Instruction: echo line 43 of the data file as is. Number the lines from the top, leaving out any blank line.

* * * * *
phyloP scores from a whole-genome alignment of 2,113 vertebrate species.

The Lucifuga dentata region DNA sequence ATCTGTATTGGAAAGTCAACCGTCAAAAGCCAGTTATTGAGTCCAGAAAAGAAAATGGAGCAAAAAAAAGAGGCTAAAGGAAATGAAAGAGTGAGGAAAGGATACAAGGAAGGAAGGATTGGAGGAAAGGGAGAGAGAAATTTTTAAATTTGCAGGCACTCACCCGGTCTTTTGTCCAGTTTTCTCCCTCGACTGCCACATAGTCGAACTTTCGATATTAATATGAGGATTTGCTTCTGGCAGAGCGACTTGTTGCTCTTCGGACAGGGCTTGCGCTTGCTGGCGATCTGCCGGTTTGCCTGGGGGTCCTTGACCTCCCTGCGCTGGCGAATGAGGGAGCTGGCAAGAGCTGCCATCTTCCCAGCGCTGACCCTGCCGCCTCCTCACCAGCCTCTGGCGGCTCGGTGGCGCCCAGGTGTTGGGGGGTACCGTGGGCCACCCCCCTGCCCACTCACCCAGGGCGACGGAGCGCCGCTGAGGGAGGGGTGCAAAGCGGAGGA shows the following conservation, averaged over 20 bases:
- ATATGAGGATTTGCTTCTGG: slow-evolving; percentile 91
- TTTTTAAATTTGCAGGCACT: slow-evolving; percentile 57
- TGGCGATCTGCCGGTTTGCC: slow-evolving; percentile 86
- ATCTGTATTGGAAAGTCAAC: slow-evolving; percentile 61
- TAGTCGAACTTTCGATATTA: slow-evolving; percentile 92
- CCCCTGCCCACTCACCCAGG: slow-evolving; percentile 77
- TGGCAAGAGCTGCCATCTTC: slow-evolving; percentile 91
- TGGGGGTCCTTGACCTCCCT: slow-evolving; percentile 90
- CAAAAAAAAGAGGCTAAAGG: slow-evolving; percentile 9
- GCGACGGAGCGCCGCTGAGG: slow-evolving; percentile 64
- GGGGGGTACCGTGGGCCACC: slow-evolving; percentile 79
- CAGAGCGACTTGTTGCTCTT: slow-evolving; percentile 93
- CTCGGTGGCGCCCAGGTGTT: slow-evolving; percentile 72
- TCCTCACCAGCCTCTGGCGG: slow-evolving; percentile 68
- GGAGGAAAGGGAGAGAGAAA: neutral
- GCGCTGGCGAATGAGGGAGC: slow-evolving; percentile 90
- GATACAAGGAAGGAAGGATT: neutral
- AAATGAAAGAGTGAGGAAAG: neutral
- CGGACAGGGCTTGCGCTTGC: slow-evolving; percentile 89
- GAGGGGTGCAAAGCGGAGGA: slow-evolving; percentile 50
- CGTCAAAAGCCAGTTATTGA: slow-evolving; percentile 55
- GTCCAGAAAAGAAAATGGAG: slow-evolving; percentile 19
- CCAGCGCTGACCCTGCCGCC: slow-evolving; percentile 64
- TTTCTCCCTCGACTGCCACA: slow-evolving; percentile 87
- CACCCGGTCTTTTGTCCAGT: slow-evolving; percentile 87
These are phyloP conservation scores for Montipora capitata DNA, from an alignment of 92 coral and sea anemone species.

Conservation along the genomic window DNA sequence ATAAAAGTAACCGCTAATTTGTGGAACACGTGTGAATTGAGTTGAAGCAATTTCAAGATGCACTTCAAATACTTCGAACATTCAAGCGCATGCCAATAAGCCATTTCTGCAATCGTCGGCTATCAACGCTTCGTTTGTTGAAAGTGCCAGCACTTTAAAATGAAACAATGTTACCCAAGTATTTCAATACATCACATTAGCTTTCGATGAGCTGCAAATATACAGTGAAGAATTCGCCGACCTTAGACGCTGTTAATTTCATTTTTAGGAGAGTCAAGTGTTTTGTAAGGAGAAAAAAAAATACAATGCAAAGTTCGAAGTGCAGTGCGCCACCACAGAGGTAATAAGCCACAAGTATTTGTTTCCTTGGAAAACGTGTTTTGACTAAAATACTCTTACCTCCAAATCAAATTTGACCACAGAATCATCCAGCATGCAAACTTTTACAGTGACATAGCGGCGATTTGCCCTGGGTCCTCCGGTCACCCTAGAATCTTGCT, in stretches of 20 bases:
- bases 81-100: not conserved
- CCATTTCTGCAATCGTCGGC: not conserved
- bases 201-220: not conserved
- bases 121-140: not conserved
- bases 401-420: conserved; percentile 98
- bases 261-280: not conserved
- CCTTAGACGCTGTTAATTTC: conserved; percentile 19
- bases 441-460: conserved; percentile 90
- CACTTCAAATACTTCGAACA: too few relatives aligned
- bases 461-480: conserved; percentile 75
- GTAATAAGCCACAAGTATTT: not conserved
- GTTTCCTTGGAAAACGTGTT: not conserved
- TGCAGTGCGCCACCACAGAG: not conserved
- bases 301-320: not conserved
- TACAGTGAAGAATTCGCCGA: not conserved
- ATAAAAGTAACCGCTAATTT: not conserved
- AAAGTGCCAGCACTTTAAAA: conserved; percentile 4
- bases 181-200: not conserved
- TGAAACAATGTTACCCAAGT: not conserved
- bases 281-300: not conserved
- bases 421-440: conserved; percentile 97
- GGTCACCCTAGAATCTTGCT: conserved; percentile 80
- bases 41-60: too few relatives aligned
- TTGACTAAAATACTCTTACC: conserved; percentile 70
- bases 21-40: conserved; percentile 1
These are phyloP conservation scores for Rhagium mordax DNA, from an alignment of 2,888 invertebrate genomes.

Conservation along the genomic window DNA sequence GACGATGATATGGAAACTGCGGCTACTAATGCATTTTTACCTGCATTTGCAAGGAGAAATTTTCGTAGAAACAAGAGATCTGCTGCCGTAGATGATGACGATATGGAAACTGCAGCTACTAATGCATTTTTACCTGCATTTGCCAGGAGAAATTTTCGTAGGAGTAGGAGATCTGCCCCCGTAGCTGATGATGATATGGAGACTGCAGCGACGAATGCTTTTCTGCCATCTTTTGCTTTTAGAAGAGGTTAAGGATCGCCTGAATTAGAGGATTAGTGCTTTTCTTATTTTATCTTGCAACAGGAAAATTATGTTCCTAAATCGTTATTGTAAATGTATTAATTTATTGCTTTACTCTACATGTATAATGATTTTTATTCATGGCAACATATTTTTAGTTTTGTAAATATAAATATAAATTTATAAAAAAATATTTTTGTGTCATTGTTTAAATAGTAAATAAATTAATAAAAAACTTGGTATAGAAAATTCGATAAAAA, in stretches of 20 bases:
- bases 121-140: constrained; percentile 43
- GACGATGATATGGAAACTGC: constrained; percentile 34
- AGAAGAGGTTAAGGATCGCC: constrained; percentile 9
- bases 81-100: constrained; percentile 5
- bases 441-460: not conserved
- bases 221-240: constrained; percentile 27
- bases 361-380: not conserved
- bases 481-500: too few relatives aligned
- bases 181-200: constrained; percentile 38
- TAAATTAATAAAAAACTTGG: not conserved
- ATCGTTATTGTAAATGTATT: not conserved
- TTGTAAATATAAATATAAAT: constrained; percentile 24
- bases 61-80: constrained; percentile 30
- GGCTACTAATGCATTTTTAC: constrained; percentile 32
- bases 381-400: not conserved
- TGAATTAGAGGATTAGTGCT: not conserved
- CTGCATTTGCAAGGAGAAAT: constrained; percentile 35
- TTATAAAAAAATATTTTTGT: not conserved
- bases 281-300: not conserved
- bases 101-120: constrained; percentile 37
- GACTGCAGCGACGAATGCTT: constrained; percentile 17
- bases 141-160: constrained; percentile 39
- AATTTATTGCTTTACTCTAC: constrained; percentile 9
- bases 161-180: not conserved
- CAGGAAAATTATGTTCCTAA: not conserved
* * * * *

- bases 301-320: not conserved